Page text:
William John Light's answer If the bollard needed to be cut to install the water heater, that should be your expense, although the plumber should have given you a written estimate beforehand. If the bollard was cut through accident or negligence, then he should replace it. I think that these pipes are only about $65.00. I doubt that this is worth your time fighting over. Offer to buy the material if he will install it without further charge.
Elaine Shay's answer If you are asking how to allow use of a one-family house as a two family, you would have to amend the certificate of occupancy. This is sometimes but not always able to be done and may involve the services of an architect, expeditor or other other professional as well as an attorney.
Donald C Eby's answer You may have a legitimate Breach of Contract claim against your contractor and you have a damages claim against him. You should contact an attorney to schedule a consultation so that the facts can be closely reviewed and you can get a clear picture of your rights, options, and possible results.
Steve McCann's answer You have a couple of options, but the best option is dependent on specific facts that are not provided here, such as the terms of the contract, and details about the contractor's company. That being the case, I recommend you organize everything in your possession regarding this message, including the contract, and consult with an attorney individually. Many of us offer free consultations, so it will not cost you anything out of pocket to obtain the opinion of an experienced professional....
Timur Akpinar's answer Is it possible this could be “tenets” of law? If so, some of the purposes of the law are to maintain order and provide an equitable means of resolving disputes. Decided cases help toward this by providing a means of comparing matters to those that have already been decided by case law. This is a brief response. A more meaningful response could be achieved by illustrating the operation of this principle with decided cases.
Timur Akpinar's answer I do not practice in North Carolina. But from the standpoint of general law, I’ll try to answer the three questions you pose here. It’s important for criminal justice professionals to understand the law because they have to enforce it based on situations they encounter with the public. It’s important for the average citizen to understand the law because the law affects their daily conduct in terms of rights and duties. If one is ignorant of the law or constitutional rights, the basic...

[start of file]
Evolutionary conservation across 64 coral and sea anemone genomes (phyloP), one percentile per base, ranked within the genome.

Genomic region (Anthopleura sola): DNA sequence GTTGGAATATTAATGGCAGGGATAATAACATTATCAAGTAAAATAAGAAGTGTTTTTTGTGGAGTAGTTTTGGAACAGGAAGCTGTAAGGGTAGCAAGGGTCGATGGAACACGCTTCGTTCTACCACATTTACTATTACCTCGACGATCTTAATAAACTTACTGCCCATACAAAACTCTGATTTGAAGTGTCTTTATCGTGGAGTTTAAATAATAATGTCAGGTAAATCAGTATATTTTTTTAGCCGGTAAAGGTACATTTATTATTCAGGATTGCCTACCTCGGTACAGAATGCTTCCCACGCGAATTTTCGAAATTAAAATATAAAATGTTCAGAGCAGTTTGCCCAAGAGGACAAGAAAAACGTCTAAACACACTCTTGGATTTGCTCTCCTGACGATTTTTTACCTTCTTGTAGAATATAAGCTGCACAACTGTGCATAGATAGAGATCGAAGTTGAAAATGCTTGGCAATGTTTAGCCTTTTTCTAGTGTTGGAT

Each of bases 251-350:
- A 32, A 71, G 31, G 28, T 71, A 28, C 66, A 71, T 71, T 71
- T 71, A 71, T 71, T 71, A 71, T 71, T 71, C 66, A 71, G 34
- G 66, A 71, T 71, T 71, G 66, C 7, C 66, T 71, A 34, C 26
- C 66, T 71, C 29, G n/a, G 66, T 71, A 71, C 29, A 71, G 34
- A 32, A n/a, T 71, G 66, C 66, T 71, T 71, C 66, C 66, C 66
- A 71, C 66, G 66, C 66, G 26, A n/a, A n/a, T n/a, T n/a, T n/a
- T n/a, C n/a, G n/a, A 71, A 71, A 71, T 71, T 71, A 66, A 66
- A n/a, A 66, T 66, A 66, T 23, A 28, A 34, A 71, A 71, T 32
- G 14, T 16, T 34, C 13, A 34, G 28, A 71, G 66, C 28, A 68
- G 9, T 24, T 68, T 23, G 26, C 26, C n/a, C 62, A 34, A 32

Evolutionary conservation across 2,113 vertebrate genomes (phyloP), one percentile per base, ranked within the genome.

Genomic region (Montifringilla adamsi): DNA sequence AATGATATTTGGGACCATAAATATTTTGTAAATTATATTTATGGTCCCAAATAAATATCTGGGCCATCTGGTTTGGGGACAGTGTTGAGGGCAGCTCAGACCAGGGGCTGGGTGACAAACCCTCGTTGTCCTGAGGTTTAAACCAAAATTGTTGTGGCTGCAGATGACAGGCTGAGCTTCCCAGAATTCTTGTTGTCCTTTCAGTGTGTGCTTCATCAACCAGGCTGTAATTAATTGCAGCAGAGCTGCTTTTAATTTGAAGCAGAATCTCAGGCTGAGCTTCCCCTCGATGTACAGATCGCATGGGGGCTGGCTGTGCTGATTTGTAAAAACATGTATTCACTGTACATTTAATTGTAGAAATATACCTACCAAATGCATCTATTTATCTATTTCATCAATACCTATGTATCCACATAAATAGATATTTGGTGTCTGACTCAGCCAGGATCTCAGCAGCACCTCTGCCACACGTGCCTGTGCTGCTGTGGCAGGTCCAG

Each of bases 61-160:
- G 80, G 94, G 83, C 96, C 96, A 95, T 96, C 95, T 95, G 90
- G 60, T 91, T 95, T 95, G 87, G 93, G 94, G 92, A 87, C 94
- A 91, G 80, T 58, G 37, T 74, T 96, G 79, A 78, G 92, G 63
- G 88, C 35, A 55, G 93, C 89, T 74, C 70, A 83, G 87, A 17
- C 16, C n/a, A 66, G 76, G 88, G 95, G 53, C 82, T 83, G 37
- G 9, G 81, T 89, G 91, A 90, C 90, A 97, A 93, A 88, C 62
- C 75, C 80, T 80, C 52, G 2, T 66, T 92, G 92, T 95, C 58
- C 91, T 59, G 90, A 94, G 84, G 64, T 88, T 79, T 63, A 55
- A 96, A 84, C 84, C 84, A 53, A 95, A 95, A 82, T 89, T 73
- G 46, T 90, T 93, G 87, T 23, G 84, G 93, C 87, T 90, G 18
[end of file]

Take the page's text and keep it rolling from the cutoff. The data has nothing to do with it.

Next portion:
Terrence H Thorgaard's answer It looks like you have asked this question repeatedly. You only need to ask it once; when someone feels that he or she can give you a helpful answer, he or she will answer it.
As I understand your question, the builder has informed you that your $25,000 deposit " is in jeapordy (sic)". For that kind of money, you had best consult with an attorney, show him or her all of the paperwork, and have the attorney take steps to protect your investment.
Steve McCann's answer Your options are dependent on specific facts that are not provided here, such as the terms of the contract with your GC and the representations your GC made regarding obtaining the requisite permits. That being the case, I recommend organizing everything in your possession regarding this matter, including all contracts and written communications with the GC, and consulting with an attorney individually. Many of us offer free consultations, so it will not cost you anything out of pocket to...
Anthony Marvin Avery's answer Yes, architectural work that was actually used to construct a structure on real property is an improvement. As such, a Mechanic and Materialman Lien can be filed. Hire a competent attorney and be prepared to actually execute upon the Lien, or forget about it.
Thomas A. Grossman's answer If at the time the seller disclosed to you that the patio was not permitted they knew that the City had opened a claim against them, you might be able to sue the seller for the tear-down costs you are now incurring, which they should be responsible for.
Ilene Stacey King's answer Are you a homeowner or property owner building a shed on your property, or are you in the business of building sheds? If building sheds something you do as part of your business, then you might be considered a general contractor. If you are a property owner hiring a company to build a shed for you on your property, and building sheds is not part of your business, then you are not a general contractor. If you are a general contractor and the sub does not carry workers' comp, then you have...
Terrence H Thorgaard's answer You indicate that "we paid contractor in cash 11/22/17", and that you "have receipt for initial deposit". It is not clear that you have a receipt for whatever balance was due after the initial deposit (which I assume you paid "in cash [on]11/22/17"). If so, show these receipts to the accountant. If not, I suspect you are out of luck; one should never pay in cash without a receipt.
Peter Munsing's answer Bigger problem is if it was close enough that you might hit it you have an obligation to avoid hitting if you could have. For instance if you have a van with a high roof, you would want to get out, check it out, and if close just don't go there.
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